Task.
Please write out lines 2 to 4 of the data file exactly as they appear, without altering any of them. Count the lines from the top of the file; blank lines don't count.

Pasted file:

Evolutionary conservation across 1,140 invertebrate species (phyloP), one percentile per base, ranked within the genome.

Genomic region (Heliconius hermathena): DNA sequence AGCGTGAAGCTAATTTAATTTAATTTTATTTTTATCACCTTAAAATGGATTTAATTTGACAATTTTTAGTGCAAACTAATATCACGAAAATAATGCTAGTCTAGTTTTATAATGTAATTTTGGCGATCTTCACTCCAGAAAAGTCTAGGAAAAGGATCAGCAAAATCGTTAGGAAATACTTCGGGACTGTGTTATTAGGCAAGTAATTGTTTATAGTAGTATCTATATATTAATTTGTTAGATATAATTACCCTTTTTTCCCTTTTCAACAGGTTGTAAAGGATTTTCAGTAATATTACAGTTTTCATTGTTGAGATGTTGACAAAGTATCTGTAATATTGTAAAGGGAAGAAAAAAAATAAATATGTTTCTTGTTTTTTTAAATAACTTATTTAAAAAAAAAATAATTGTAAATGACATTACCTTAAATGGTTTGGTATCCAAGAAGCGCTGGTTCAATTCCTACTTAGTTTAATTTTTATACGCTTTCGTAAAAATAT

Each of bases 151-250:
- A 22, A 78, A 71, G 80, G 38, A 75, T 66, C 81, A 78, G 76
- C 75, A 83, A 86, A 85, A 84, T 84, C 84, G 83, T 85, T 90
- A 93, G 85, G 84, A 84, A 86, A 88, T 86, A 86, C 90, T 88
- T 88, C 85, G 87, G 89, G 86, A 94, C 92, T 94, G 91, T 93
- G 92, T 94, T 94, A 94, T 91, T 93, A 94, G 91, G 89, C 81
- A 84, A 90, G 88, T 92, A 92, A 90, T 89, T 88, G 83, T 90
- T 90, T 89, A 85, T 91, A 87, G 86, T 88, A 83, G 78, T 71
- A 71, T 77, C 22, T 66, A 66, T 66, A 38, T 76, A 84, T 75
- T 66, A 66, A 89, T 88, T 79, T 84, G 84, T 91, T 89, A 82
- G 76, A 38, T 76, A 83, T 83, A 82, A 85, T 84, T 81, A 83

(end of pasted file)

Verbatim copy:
Genomic region (Heliconius hermathena): DNA sequence AGCGTGAAGCTAATTTAATTTAATTTTATTTTTATCACCTTAAAATGGATTTAATTTGACAATTTTTAGTGCAAACTAATATCACGAAAATAATGCTAGTCTAGTTTTATAATGTAATTTTGGCGATCTTCACTCCAGAAAAGTCTAGGAAAAGGATCAGCAAAATCGTTAGGAAATACTTCGGGACTGTGTTATTAGGCAAGTAATTGTTTATAGTAGTATCTATATATTAATTTGTTAGATATAATTACCCTTTTTTCCCTTTTCAACAGGTTGTAAAGGATTTTCAGTAATATTACAGTTTTCATTGTTGAGATGTTGACAAAGTATCTGTAATATTGTAAAGGGAAGAAAAAAAATAAATATGTTTCTTGTTTTTTTAAATAACTTATTTAAAAAAAAAATAATTGTAAATGACATTACCTTAAATGGTTTGGTATCCAAGAAGCGCTGGTTCAATTCCTACTTAGTTTAATTTTTATACGCTTTCGTAAAAATAT

Each of bases 151-250:
- A 22, A 78, A 71, G 80, G 38, A 75, T 66, C 81, A 78, G 76